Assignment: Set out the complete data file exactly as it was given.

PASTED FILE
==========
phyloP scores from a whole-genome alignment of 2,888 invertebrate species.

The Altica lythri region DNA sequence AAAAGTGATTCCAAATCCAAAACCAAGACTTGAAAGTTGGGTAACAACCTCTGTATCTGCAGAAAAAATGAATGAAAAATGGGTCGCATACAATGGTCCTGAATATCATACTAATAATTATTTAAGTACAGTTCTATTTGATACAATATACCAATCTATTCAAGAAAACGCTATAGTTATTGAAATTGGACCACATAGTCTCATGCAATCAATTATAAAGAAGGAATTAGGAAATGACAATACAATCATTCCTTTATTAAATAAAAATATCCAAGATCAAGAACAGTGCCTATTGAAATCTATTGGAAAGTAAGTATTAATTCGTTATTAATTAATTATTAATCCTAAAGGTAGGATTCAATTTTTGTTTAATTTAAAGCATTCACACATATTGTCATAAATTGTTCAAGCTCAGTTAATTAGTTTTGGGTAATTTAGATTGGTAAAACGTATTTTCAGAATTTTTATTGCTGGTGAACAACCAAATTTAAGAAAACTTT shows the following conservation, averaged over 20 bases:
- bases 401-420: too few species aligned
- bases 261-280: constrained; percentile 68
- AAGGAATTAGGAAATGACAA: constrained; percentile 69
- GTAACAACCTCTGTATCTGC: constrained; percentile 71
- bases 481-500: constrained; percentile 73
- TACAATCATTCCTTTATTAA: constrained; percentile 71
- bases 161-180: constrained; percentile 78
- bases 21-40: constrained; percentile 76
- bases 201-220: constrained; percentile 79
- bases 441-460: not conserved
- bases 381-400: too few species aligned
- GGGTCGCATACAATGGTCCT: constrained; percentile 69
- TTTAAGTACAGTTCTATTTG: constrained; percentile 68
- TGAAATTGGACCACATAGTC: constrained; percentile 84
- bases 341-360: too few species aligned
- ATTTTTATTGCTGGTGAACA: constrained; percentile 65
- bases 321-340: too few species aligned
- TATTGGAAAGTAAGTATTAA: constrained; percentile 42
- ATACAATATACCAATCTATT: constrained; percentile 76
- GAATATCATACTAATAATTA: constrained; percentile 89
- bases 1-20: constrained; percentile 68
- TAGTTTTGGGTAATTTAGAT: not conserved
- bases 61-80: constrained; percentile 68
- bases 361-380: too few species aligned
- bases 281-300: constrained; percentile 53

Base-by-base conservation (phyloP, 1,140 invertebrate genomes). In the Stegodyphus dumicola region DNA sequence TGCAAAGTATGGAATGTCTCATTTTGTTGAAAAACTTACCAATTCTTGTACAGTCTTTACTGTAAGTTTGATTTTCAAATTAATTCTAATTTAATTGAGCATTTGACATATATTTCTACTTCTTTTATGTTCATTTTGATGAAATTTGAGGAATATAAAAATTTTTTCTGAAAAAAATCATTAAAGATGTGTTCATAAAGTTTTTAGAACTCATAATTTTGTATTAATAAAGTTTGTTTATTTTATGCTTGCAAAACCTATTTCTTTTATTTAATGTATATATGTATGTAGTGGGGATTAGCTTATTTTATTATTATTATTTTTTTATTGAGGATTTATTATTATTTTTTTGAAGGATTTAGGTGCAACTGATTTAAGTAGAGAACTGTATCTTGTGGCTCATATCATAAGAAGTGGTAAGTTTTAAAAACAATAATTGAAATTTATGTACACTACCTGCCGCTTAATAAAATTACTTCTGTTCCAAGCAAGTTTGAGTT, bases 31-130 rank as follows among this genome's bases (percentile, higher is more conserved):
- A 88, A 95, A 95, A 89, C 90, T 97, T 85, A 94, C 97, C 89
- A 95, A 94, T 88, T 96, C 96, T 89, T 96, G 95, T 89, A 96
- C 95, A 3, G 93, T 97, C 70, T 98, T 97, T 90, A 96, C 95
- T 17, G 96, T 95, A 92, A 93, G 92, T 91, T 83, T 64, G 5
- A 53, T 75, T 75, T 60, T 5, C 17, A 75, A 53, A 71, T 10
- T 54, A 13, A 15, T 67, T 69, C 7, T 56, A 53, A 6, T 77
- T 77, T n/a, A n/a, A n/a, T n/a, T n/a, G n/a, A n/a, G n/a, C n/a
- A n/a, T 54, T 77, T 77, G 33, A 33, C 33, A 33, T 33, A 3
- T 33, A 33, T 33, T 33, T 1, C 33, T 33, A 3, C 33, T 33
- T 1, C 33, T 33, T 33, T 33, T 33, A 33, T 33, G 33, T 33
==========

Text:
phyloP scores from a whole-genome alignment of 2,888 invertebrate species.

The Altica lythri region DNA sequence AAAAGTGATTCCAAATCCAAAACCAAGACTTGAAAGTTGGGTAACAACCTCTGTATCTGCAGAAAAAATGAATGAAAAATGGGTCGCATACAATGGTCCTGAATATCATACTAATAATTATTTAAGTACAGTTCTATTTGATACAATATACCAATCTATTCAAGAAAACGCTATAGTTATTGAAATTGGACCACATAGTCTCATGCAATCAATTATAAAGAAGGAATTAGGAAATGACAATACAATCATTCCTTTATTAAATAAAAATATCCAAGATCAAGAACAGTGCCTATTGAAATCTATTGGAAAGTAAGTATTAATTCGTTATTAATTAATTATTAATCCTAAAGGTAGGATTCAATTTTTGTTTAATTTAAAGCATTCACACATATTGTCATAAATTGTTCAAGCTCAGTTAATTAGTTTTGGGTAATTTAGATTGGTAAAACGTATTTTCAGAATTTTTATTGCTGGTGAACAACCAAATTTAAGAAAACTTT shows the following conservation, averaged over 20 bases:
- bases 401-420: too few species aligned
- bases 261-280: constrained; percentile 68
- AAGGAATTAGGAAATGACAA: constrained; percentile 69
- GTAACAACCTCTGTATCTGC: constrained; percentile 71
- bases 481-500: constrained; percentile 73
- TACAATCATTCCTTTATTAA: constrained; percentile 71
- bases 161-180: constrained; percentile 78
- bases 21-40: constrained; percentile 76
- bases 201-220: constrained; percentile 79
- bases 441-460: not conserved
- bases 381-400: too few species aligned
- GGGTCGCATACAATGGTCCT: constrained; percentile 69
- TTTAAGTACAGTTCTATTTG: constrained; percentile 68
- TGAAATTGGACCACATAGTC: constrained; percentile 84
- bases 341-360: too few species aligned
- ATTTTTATTGCTGGTGAACA: constrained; percentile 65
- bases 321-340: too few species aligned
- TATTGGAAAGTAAGTATTAA: constrained; percentile 42
- ATACAATATACCAATCTATT: constrained; percentile 76
- GAATATCATACTAATAATTA: constrained; percentile 89
- bases 1-20: constrained; percentile 68
- TAGTTTTGGGTAATTTAGAT: not conserved
- bases 61-80: constrained; percentile 68
- bases 361-380: too few species aligned
- bases 281-300: constrained; percentile 53

Base-by-base conservation (phyloP, 1,140 invertebrate genomes). In the Stegodyphus dumicola region DNA sequence TGCAAAGTATGGAATGTCTCATTTTGTTGAAAAACTTACCAATTCTTGTACAGTCTTTACTGTAAGTTTGATTTTCAAATTAATTCTAATTTAATTGAGCATTTGACATATATTTCTACTTCTTTTATGTTCATTTTGATGAAATTTGAGGAATATAAAAATTTTTTCTGAAAAAAATCATTAAAGATGTGTTCATAAAGTTTTTAGAACTCATAATTTTGTATTAATAAAGTTTGTTTATTTTATGCTTGCAAAACCTATTTCTTTTATTTAATGTATATATGTATGTAGTGGGGATTAGCTTATTTTATTATTATTATTTTTTTATTGAGGATTTATTATTATTTTTTTGAAGGATTTAGGTGCAACTGATTTAAGTAGAGAACTGTATCTTGTGGCTCATATCATAAGAAGTGGTAAGTTTTAAAAACAATAATTGAAATTTATGTACACTACCTGCCGCTTAATAAAATTACTTCTGTTCCAAGCAAGTTTGAGTT, bases 31-130 rank as follows among this genome's bases (percentile, higher is more conserved):
- A 88, A 95, A 95, A 89, C 90, T 97, T 85, A 94, C 97, C 89
- A 95, A 94, T 88, T 96, C 96, T 89, T 96, G 95, T 89, A 96
- C 95, A 3, G 93, T 97, C 70, T 98, T 97, T 90, A 96, C 95
- T 17, G 96, T 95, A 92, A 93, G 92, T 91, T 83, T 64, G 5
- A 53, T 75, T 75, T 60, T 5, C 17, A 75, A 53, A 71, T 10
- T 54, A 13, A 15, T 67, T 69, C 7, T 56, A 53, A 6, T 77
- T 77, T n/a, A n/a, A n/a, T n/a, T n/a, G n/a, A n/a, G n/a, C n/a
- A n/a, T 54, T 77, T 77, G 33, A 33, C 33, A 33, T 33, A 3
- T 33, A 33, T 33, T 33, T 1, C 33, T 33, A 3, C 33, T 33
- T 1, C 33, T 33, T 33, T 33, T 33, A 33, T 33, G 33, T 33